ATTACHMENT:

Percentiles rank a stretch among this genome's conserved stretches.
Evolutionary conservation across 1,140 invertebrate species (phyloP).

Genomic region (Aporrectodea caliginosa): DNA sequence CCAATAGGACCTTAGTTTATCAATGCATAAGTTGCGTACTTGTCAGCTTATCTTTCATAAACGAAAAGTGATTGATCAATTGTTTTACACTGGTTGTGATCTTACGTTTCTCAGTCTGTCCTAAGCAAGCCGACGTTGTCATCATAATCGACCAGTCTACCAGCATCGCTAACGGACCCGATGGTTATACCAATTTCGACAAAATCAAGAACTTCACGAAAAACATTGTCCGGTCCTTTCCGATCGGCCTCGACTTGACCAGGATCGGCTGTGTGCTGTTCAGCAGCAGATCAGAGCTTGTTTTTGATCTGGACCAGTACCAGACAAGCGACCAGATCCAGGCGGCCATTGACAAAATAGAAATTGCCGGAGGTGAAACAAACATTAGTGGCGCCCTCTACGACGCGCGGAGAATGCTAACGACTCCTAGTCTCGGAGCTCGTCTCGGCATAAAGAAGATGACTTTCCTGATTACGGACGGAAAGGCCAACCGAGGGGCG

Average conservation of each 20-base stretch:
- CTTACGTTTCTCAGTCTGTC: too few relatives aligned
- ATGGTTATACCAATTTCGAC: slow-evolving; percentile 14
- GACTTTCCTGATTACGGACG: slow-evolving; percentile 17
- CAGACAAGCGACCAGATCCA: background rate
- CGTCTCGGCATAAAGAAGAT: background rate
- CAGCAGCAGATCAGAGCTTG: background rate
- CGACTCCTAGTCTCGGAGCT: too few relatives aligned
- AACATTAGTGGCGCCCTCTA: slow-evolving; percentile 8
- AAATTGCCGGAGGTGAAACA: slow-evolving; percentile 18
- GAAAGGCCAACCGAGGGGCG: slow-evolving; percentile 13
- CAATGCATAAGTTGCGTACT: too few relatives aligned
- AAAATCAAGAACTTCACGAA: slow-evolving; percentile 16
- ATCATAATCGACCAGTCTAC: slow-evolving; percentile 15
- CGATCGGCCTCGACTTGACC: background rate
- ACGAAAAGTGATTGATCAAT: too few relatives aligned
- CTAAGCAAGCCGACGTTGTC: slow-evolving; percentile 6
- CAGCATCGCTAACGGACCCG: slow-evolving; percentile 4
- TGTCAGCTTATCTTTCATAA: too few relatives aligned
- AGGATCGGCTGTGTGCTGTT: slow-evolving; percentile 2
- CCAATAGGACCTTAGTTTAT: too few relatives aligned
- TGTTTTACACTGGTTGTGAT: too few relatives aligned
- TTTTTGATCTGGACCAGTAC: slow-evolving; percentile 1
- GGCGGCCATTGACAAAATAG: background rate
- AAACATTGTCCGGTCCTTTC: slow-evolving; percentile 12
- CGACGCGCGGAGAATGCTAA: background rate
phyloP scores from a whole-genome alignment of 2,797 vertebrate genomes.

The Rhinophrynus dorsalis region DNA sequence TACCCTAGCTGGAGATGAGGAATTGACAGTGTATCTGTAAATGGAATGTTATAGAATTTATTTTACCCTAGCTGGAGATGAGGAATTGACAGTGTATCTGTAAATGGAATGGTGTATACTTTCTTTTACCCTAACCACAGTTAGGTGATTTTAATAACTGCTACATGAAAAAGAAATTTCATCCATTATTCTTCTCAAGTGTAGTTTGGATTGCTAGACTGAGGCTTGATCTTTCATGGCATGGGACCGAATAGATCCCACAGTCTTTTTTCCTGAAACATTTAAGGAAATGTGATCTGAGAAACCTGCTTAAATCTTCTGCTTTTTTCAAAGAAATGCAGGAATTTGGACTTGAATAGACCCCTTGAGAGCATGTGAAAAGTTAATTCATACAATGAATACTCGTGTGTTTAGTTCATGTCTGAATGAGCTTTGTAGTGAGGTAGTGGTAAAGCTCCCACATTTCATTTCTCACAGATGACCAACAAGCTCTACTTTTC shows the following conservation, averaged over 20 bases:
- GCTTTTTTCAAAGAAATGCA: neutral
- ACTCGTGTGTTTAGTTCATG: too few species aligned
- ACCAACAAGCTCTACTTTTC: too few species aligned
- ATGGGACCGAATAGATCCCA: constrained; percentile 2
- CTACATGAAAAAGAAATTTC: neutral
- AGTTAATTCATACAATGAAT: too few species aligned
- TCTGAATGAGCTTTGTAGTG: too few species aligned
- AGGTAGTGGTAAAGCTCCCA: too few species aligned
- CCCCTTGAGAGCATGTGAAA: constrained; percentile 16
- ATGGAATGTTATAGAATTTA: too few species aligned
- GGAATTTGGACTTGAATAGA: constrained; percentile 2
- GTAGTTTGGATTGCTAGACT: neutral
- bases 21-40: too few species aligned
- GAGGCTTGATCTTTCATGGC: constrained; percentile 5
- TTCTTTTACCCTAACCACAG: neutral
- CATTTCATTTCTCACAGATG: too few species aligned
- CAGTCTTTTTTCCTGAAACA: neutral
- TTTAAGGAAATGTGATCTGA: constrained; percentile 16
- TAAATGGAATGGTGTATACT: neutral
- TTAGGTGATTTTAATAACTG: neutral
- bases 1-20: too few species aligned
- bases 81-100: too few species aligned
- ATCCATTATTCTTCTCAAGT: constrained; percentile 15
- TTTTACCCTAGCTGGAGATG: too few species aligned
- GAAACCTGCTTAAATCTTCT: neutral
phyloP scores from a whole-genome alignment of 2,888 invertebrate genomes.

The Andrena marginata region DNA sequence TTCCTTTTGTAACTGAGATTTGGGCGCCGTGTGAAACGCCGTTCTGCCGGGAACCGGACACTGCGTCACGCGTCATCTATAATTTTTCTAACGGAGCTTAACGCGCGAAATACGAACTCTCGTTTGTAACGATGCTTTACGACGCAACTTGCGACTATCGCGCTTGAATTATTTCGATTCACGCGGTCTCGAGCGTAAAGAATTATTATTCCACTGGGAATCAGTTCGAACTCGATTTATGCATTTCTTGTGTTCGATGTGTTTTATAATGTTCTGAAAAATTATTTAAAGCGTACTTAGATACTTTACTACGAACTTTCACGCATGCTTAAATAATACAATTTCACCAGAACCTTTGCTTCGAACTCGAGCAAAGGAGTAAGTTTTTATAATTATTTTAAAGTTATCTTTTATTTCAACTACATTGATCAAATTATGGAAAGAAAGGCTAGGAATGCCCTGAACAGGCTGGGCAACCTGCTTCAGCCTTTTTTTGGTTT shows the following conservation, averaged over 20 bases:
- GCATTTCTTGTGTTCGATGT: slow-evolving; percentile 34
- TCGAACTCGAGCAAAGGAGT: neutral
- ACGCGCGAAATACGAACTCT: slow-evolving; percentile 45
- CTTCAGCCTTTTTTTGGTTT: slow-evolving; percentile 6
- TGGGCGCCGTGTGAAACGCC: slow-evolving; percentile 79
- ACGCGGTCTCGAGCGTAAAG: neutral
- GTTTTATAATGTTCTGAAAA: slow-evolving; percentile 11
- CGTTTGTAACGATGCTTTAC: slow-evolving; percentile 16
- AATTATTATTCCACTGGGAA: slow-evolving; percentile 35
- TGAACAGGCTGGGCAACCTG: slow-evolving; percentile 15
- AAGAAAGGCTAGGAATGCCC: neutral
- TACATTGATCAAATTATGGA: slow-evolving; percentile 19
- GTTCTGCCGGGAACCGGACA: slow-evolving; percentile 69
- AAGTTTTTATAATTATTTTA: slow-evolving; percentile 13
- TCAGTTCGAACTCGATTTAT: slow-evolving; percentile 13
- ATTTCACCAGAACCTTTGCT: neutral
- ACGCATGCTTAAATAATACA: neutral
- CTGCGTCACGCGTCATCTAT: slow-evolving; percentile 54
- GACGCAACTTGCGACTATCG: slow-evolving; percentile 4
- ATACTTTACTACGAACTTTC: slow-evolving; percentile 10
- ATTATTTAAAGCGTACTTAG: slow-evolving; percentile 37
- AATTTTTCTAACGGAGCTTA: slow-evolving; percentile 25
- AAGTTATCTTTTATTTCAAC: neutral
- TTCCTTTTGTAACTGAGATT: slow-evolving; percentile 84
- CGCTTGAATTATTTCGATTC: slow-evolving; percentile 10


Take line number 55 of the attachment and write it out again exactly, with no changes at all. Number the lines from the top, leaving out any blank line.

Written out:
- TTTTACCCTAGCTGGAGATG: too few species aligned